A blog is (re)born

For a long time now, I’ve been thinking that I need to resurrect the blog/journal portion of this website. It’s been years since I blogged on a regular basis, or kept up with what other bloggers have been doing. In fact, this particular version of paulfolson.com has never included a blog at all, just this general catch-all sort of place called “News and Musings” where I post the rare bit of information about my career — if, that is, I remember to post anything at all. That’s a far cry from the way things were when this whole website thing began.

My first home on the Internet wasn’t a website at all. It was a page hosted on the community site for the old Opera web browser (the original Opera, not its current incarnation). Back in those days, the early 2000s, I was heavily involved with Opera as a user, volunteer tester, and a member of the official ambassador group that was tasked with increasing usage of the browser in the United States. I used my page on the Opera Community site to post pictures and blog about topics ranging from tech to writing to regular old day-to-day life here in the Upper Peninsula of Michigan.

My first actual website was shared with my late friend and writing/editing partner David B. Silva, and it was called, appropriately enough, olsonandsilva.com. We launched the site in 2005 as a way to promote our joint and individual projects. It was also intended to be a personal blog for both of us. Dave, always shy and intensely private, was never much of a blogger. Getting him to post anything at all was a herculean task. But I happily took up the slack and blogged almost every day for the first few months, then several times a week after that.

Eventually, I launched my own site — the first incarnation of paulfolson.com — and for a long time continued the blogging tradition I had established at olsonandsilva. I wasn’t doing much writing about tech anymore, but I continued to post about most of my other regular topics, which at that time included horror and writing in general, creativity, good books I had read and was eager to recommend, fountain pens and ink, or whatever else happened to be on my mind. As time went by, however, my blogging efforts tapered off. Life had gotten crazy and I had grown a bit weary of the website. I also felt I had nothing much left for post fodder, having said just about everything I cared to say about every subject I cared to write about. In addition, the social media scene had exploded by that time and it felt as if no one paid attention to personal websites or blogs anymore. I noticed fewer and fewer blogs being updated. Some of the feeds in my RSS reader began to return error messages instead of new posts. I even stumbled across a few discussions on Facebook where authors were debating the wisdom of having a personal website at all. More and more it seemed that most of the communication tools I had always relied on — specifically, websites, blog posts, and e-mail — had become, or were well on their way to becoming, obsolete. The pundits said that no one had the attention span to read lengthy content on the Internet anymore. It was the era of emojis. It was the age of tl;dr. I was advised to spend more time on Facebook and Twitter instead. I was advised to jump aboard Instagram and Snapchat. I was advised to start a podcast.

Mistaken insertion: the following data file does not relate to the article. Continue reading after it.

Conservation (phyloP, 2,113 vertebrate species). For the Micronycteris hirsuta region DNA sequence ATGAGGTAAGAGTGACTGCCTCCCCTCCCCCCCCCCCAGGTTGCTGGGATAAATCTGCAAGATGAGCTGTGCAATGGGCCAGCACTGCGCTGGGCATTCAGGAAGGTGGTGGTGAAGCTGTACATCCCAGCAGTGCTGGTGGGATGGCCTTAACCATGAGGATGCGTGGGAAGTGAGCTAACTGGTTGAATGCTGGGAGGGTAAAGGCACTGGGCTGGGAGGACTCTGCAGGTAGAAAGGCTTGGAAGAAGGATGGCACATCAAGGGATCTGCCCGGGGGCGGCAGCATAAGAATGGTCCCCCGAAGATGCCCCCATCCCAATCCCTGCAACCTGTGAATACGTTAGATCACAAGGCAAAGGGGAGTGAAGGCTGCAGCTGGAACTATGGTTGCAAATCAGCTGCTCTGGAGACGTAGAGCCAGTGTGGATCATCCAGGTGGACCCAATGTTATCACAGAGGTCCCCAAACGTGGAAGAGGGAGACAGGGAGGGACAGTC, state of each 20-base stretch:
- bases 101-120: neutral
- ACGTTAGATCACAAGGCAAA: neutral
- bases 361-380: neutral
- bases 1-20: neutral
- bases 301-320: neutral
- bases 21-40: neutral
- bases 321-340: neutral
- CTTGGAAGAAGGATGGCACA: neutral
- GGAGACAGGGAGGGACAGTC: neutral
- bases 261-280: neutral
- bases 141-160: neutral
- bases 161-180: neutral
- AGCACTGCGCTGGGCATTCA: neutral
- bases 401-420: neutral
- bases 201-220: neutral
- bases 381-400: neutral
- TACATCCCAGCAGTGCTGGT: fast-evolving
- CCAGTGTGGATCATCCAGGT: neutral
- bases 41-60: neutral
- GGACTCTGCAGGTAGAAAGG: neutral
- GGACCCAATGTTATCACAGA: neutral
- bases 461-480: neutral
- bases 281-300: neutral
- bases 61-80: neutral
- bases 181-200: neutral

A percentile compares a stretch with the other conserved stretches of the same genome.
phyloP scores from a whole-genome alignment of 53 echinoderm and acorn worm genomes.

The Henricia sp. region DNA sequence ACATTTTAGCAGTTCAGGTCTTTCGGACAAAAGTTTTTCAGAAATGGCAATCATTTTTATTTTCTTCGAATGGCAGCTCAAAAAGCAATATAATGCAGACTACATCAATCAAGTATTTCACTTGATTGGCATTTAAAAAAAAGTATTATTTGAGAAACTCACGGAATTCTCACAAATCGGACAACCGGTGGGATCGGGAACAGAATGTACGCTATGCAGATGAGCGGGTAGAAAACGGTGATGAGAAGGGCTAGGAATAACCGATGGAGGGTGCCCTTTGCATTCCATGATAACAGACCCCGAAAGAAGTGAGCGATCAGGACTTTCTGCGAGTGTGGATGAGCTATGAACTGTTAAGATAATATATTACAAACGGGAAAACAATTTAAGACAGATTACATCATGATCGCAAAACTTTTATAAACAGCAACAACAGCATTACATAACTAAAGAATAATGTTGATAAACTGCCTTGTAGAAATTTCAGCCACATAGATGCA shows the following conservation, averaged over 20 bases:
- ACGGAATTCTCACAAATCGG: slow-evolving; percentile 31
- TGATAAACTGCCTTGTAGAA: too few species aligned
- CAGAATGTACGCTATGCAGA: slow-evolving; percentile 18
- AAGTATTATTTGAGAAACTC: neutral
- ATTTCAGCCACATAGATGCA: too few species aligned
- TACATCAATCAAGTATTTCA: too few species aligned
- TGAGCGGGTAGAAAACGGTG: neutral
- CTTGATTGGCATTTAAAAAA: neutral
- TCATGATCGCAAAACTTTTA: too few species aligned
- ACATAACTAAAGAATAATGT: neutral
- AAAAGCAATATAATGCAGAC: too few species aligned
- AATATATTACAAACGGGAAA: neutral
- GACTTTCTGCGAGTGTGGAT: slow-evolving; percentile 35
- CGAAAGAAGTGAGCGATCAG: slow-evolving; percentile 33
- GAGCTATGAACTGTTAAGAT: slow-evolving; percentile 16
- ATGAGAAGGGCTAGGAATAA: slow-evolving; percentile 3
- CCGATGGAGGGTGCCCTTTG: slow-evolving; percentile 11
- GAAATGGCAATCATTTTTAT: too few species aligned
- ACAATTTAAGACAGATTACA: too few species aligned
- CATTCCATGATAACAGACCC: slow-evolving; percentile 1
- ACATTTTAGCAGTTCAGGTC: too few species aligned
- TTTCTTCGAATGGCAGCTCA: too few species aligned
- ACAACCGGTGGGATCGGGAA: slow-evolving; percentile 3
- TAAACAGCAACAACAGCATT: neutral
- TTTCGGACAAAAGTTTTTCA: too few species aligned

For a while, I was relieved not to have to blog anymore, but like so many things in life, absence made the heart grow fonder. After three or four years of no blogging, I realized that I actually missed it. There’s a beauty and a sense of satisfaction to this freeform, longform type of communication that I’ve never felt on Facebook, where it always feels like the content is controlling me rather than the other way around. Plus here I never have to worry about data-mining, fake news, trolls, Russian bots, rigged elections, fights and feuds and meltdowns, or any of the other things that make social media the digital equivalent of a skull-splitting migraine.